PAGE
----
Now, he’s bringing elevated Indigenous cuisine to the masses and gaining worldwide attention as the owner and operator of Vancouver’s first Indigenous food truck, Mr. Bannock. After being invited to compete at the World Culinary Olympics in Germany in 2012, Paul started receiving offers for television appearances on popular shows like Rachel Ray and Cheese: A Love Story on the Food Network.
“Just another kid from the rez, being able to go and do these things is huge, you know. But like, all that being said—for me, it just comes down to the food. This is what I learned, and this is what I can create. And hopefully you all can enjoy it,” says Paul.
Paul knew a culinary career could offer him a bright future, but he didn’t realize how empowering it would be and how it would help him find his voice.
“With culinary, I’m able to say, ‘Hey, this is my food. This is my culture. This is what my ancestors did. And this is how they did it. And this is how I’m going to do it because we’re in 2023.’”
Today, Paul encourages his own kids to help him in the kitchen, just like he helped his grandmother years before.
“I tell my kids, ‘You guys can take part, you can watch and learn, but you don’t have to be a chef or cook. It’s giving you life skills that you can use, whether you’re in the kitchen, or you want to become a lawyer or a doctor—people have to eat, so that can get you through college or university. And you can learn to feed yourself on top of that, too,'” says Paul.
Following the Paths of Ancestors
Les George is an Indigenous storyteller, knowledge keeper, and member of Tsleil-Waututh Nation. For 25 years, he has worked as a guide for Takaya Tours, taking visitors on eco-tours in Vancouver’s Lower Mainland. During canoe and sea kayak expeditions, he shares legends, language, traditions, songs, and history lessons with participants. He loves that his job brings people from around the world to him.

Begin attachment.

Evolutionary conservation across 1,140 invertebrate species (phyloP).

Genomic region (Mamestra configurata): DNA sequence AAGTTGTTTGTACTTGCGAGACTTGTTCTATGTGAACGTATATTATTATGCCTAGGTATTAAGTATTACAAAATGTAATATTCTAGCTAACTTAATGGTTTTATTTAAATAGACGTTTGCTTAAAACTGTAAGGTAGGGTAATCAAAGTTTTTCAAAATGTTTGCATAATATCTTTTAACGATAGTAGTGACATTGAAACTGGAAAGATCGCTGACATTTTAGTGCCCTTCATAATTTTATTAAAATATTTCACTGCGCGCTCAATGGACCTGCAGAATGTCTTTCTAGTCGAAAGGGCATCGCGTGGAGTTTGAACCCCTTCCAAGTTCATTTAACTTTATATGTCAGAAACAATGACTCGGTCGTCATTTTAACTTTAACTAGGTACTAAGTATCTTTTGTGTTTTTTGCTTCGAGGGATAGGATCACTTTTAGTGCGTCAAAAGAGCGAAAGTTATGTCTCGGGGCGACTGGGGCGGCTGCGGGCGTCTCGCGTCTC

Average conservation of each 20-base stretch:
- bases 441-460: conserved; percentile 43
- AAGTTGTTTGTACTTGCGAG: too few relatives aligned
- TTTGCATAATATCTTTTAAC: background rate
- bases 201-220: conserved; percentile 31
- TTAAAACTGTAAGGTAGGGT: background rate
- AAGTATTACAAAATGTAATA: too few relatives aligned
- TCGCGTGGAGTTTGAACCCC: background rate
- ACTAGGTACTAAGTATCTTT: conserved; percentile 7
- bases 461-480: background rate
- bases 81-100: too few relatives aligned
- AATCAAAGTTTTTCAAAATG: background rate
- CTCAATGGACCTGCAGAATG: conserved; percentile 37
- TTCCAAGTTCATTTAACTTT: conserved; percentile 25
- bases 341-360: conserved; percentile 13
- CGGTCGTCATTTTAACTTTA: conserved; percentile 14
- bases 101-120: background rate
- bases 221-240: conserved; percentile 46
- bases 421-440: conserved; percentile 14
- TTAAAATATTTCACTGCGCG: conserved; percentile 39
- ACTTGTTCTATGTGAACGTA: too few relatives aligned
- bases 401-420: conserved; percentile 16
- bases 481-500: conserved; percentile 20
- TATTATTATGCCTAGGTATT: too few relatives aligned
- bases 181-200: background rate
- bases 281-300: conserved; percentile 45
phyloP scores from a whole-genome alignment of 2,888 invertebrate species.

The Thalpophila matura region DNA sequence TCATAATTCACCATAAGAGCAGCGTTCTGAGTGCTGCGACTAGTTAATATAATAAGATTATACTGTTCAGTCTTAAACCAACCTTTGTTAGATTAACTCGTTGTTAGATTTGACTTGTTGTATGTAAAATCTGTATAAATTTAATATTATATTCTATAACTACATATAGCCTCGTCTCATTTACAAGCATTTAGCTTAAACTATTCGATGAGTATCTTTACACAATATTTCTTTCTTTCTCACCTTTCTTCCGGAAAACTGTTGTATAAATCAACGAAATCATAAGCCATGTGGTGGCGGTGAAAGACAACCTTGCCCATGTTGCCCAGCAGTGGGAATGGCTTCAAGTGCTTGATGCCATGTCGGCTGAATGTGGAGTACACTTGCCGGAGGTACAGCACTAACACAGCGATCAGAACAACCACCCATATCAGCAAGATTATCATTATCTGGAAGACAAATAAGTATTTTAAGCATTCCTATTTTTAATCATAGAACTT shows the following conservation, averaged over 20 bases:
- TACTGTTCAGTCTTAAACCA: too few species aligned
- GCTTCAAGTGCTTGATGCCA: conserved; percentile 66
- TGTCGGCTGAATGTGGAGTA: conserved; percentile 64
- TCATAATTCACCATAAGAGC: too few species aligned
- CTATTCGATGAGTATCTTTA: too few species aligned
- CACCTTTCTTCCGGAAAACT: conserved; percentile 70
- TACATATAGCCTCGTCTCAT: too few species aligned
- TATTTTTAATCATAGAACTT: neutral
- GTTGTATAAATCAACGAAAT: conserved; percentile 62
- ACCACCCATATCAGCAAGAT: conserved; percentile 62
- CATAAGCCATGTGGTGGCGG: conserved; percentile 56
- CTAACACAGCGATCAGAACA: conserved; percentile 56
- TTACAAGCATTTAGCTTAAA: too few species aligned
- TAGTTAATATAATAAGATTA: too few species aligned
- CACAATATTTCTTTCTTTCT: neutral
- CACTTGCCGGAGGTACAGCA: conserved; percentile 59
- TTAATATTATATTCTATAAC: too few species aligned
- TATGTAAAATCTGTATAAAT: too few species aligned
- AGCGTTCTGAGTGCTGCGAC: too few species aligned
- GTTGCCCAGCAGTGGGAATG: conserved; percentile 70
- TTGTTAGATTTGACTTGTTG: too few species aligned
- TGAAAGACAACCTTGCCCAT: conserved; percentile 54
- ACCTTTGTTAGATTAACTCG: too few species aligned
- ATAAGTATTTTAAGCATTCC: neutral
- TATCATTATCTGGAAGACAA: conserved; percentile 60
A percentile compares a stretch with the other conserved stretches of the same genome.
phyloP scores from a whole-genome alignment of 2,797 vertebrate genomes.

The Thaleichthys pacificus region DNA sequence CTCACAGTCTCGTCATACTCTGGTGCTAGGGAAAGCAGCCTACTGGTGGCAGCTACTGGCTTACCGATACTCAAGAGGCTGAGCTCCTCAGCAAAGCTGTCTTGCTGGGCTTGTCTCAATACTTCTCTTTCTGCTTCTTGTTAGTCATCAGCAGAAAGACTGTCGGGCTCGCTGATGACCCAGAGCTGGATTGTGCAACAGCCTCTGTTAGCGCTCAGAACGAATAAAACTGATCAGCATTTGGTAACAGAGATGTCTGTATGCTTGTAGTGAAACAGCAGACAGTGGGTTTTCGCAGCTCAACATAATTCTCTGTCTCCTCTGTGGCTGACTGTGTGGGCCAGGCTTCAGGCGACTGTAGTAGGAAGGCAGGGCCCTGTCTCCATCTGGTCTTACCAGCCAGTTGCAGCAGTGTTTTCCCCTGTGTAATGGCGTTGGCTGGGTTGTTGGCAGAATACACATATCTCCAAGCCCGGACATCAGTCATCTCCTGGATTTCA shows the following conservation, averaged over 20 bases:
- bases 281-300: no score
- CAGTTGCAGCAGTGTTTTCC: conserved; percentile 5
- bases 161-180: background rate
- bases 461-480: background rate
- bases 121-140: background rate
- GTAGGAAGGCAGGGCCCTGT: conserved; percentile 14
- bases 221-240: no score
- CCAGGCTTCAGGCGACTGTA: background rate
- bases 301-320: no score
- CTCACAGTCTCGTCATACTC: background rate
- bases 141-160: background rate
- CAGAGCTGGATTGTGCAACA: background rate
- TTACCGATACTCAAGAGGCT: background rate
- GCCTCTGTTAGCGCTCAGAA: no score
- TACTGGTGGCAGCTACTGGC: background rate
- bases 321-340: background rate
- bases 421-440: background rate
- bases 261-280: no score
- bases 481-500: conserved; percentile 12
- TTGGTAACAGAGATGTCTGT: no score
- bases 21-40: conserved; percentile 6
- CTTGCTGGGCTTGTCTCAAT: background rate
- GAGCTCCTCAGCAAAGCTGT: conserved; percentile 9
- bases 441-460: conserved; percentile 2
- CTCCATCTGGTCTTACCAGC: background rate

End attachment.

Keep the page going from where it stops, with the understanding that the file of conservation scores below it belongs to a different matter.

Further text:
Sharing knowledge while paddling the waters of his homeland holds special significance to Les. His ancestors have paddled down those same paths, and his work with Takaya Tours strengthens his connection to the spirit world.
“Tsleil-Waututh means ‘people of the inlet.’ I come from these waters. This is where my heart is. I tell people it feels like medicine when I’m out on the water,” says Les.
He finds great satisfaction in hearing guests repeat language he has taught them, watching them revel in the beauty of nature and excitedly learn how to paddle—but the impact of his work goes far beyond entertainment. Les is the first generation in his family not to attend residential school. Before him, seven generations of ancestors went through the residential school system.
“It’s a little bit of truth and reconciliation. And any truth that comes out within our First Nations is a big step for us.”
Les’s favourite part of the job is leading canoe tours called Tribal Journeys. Before going ashore, Les plays his drum and guides visitors through a welcome song in his traditional dialect. Those on the shore welcome paddlers with their own song, as this was a means of communication between tribes.
The powerful rhythm of the drum effects each of his guests differently. Some are excited, some are brought to tears, and sometimes kids think it’s funny—but Les always enjoys teaching them about the spiritual significance behind his traditions. As a knowledge keeper, Les says the most important thing is to speak what’s in your mind and heart.
“I think if you find the right job that incorporates and involves your culture, and helps share it amongst others—throughout the province, throughout the nation, and to many other nations— then it doesn’t even feel like work. Feels like medicine.
If you want to share your knowledge, Indigenous tourism can take you there.“
Moving to a new country can be nerve-racking—especially when searching for a job. But for these three newcomers to the prairie city of Winnipeg, Manitoba, a career in tourism offered an exciting future full of enriching experiences and meaningful connections.Learn more